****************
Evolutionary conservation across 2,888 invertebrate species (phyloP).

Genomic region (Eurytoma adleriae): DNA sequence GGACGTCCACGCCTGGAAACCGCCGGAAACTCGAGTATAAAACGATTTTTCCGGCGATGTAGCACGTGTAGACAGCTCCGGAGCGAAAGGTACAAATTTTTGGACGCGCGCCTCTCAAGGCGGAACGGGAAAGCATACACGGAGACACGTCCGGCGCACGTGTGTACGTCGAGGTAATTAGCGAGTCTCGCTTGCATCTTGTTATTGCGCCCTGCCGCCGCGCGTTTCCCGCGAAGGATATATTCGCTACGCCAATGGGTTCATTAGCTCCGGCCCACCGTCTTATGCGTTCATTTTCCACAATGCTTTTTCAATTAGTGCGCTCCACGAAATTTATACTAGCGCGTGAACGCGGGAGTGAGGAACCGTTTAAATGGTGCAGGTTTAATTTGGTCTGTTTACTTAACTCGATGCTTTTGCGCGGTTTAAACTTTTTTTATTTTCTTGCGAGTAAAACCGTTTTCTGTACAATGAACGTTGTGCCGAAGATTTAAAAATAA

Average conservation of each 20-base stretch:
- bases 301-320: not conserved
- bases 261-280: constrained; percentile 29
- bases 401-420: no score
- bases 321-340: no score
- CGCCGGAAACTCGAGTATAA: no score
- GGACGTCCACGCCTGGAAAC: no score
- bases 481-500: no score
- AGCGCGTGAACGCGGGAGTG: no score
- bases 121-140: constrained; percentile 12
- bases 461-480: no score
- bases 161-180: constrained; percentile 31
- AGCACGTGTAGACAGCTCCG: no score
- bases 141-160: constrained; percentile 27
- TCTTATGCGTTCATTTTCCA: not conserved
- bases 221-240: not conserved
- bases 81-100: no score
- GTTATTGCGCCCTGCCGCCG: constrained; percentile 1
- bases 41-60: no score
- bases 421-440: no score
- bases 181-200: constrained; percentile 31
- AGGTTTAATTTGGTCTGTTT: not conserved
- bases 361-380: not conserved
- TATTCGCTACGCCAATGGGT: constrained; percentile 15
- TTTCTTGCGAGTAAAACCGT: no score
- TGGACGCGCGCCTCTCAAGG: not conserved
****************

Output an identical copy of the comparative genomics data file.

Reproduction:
Evolutionary conservation across 2,888 invertebrate species (phyloP).

Genomic region (Eurytoma adleriae): DNA sequence GGACGTCCACGCCTGGAAACCGCCGGAAACTCGAGTATAAAACGATTTTTCCGGCGATGTAGCACGTGTAGACAGCTCCGGAGCGAAAGGTACAAATTTTTGGACGCGCGCCTCTCAAGGCGGAACGGGAAAGCATACACGGAGACACGTCCGGCGCACGTGTGTACGTCGAGGTAATTAGCGAGTCTCGCTTGCATCTTGTTATTGCGCCCTGCCGCCGCGCGTTTCCCGCGAAGGATATATTCGCTACGCCAATGGGTTCATTAGCTCCGGCCCACCGTCTTATGCGTTCATTTTCCACAATGCTTTTTCAATTAGTGCGCTCCACGAAATTTATACTAGCGCGTGAACGCGGGAGTGAGGAACCGTTTAAATGGTGCAGGTTTAATTTGGTCTGTTTACTTAACTCGATGCTTTTGCGCGGTTTAAACTTTTTTTATTTTCTTGCGAGTAAAACCGTTTTCTGTACAATGAACGTTGTGCCGAAGATTTAAAAATAA

Average conservation of each 20-base stretch:
- bases 301-320: not conserved
- bases 261-280: constrained; percentile 29
- bases 401-420: no score
- bases 321-340: no score
- CGCCGGAAACTCGAGTATAA: no score
- GGACGTCCACGCCTGGAAAC: no score
- bases 481-500: no score
- AGCGCGTGAACGCGGGAGTG: no score
- bases 121-140: constrained; percentile 12
- bases 461-480: no score
- bases 161-180: constrained; percentile 31
- AGCACGTGTAGACAGCTCCG: no score
- bases 141-160: constrained; percentile 27
- TCTTATGCGTTCATTTTCCA: not conserved
- bases 221-240: not conserved
- bases 81-100: no score
- GTTATTGCGCCCTGCCGCCG: constrained; percentile 1
- bases 41-60: no score
- bases 421-440: no score
- bases 181-200: constrained; percentile 31
- AGGTTTAATTTGGTCTGTTT: not conserved
- bases 361-380: not conserved
- TATTCGCTACGCCAATGGGT: constrained; percentile 15
- TTTCTTGCGAGTAAAACCGT: no score
- TGGACGCGCGCCTCTCAAGG: not conserved